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Issued 14 July 2021
As the recent 2020 European Football Championship reached its conclusion there was a palpable feeling of apprehension, excitement and optimism. Now that the tournament is over, a different range of feelings are being experienced throughout the country. However, for some, feelings of trepidation and nervousness may be caused by something very different - fear of domestic abuse at the hands of their partner. We know from previous research that there is a stark increase of reported intimate partner violence during major football tournaments, and many organisations have created striking campaigns to raise awareness of this. For example, during the 2014 World Cup the National Centre for Domestic Violence used the arresting headline of; ‘If England gets beaten, so will she’ overlaid on the image of a woman’s bloodied face.
The Journal of Research in Crime and Delinquency (read more here here, 2014) concluded that reported cases of intimate partner violence increased by 38% when England lost and by 26% when they won or drew during that tournament.
More recently, The Crime Survey for England and Wales showed that an estimated 2.3 million adults ages 16-74 years experienced domestic abuse (1.6 million women and 757,000 men). Further crime statistics also demonstrate a steady increase in domestic abuse in recent years, and more notably during the last 18 months. During the pandemic, the rate of domestic violence that resulted in murder doubled from an average of 2.5 women per week to five women per week.
A complex issue speculation has been made regarding the impact of excessive alcohol consumption increasing the likelihood of domestic abuse. Although alcohol may not be the direct or sole cause of these incidents, it would appear to be a commonly associated perpetuating factor and the National Office for Statistics states that 39% of domestic abuse perpetrators were intoxicated or under the influence at the time of abuse occurring. (Read more here)
Given the inextricable link between domestic abuse and depression, anxiety, post-traumatic stress disorder and substance misuse (further info available here) it is likely that many therapists have and will continue to work with those affected by this issue. The impact on a survivor’s mental health is profound, not to mention the ripple effects of the wider family and children’s wellbeing, and cost to the economy and healthcare. Domestic violence cost the UK over £15billion in 2019 alone (read more here). However, the validity of the statistics above relies hugely on the accurate reporting of abuse and the barriers to accessing support due to the shame and stigma around this topic. Mankind (a charity who work with male victims of domestic abuse) share that around every one in 6-7 men are a victim of domestic abuse but sadly, only 4.4% access local support services. Furthermore, more male victims (11%) than women (7%) are likely to consider ending their life due to intimate partner abuse (read more here). This issue is also further compounded by overall lower referral rates for men to access psychological support in addition to seeking out help for issues relating to domestic abuse.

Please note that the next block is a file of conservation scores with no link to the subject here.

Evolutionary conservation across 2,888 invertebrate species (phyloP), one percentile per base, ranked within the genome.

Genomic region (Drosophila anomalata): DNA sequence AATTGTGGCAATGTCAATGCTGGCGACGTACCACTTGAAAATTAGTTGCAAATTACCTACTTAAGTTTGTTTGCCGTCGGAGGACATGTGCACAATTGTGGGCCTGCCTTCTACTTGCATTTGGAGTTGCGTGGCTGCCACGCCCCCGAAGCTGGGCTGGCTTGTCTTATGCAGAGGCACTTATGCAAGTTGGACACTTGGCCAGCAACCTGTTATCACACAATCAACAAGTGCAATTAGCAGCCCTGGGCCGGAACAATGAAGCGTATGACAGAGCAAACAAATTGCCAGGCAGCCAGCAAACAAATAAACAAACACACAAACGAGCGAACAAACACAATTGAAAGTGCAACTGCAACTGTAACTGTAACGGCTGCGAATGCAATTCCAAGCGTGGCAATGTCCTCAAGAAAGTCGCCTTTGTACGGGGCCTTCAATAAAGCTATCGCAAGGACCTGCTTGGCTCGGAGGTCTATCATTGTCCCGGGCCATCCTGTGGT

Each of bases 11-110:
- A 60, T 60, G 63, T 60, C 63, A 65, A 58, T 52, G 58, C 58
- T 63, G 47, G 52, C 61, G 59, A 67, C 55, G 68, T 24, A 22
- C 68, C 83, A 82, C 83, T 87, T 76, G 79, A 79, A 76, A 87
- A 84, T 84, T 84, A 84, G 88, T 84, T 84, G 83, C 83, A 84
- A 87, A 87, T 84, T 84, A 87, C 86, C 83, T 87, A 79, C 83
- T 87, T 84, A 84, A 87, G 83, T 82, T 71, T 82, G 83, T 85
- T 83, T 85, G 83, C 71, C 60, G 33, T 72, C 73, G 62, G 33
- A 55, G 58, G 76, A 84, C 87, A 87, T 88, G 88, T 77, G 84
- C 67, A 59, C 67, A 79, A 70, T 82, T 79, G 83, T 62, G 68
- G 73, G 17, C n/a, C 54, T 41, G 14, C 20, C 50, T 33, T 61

The BABCP would like to use this opportunity to make a stand against intimate partner abuse of any kind and fully recognise this is not an issue which is exclusive to any particular gender or sexual orientation. We make no assumptions about who can be a victim, or indeed a perpetrator, of domestic abuse and urge all therapists to approach this issue with curiosity and courage in the coming days, weeks and months. Do this knowing that you may be the first person your client has felt able to talk to about this, or that you may be the first to ask - but your actions, reactions and words may be life-saving. As an organisation the BABCP are fully committed to improving the lives of all affected by domestic violence and by writing this statement we hope to create awareness for all members of the profound and obvious impact domestic abuse can have on an individual’s mental health. The BABCP’s Women’s and Gender Minorities Equality Special Interest Group have been working hard to explore the topic of violence against women and girls, particularly in light of Nicole Smallman and Bibaa Henry in 2020, and Sarah Everard’s deaths in 2021, and will continue to ensure there is a platform for this topic and a voice to advocate and create awareness for those who are most at risk.
In the event of domestic abuse or violence being disclosed we ask therapists and practitioners to seek supervision and ensure any local safeguarding policies and procedures are adhered to. Encourage your clients to access local support available and if they are concerned about a partners behaviours guide them to work with their local police force to use ‘Claire’s Law’ so they are able to access relevant information about a partners previous offences which could be life-saving. You may also want to signpost your client to specialist services which are linked below:
Refuge’s National Domestic Abuse Helpline
0808 2000 247
Online live chat
Domestic and Sexual Abuse Helpline
0808 802 1414
Online live chat
Domestic Abuse and Forced Marriage Helpline
0800 027 1234
Online live chat
Live Fear Free
0808 80 10 800
Online live chat
The Men’s Advice Line run by Respect is a confidential helpline specifically for male victims.
0808 801 0327
Find out more about the WOMGENE Special Interest Group.
BABCP WOMGENE Special Interest Group
Dr Andrew Beck, BABCP President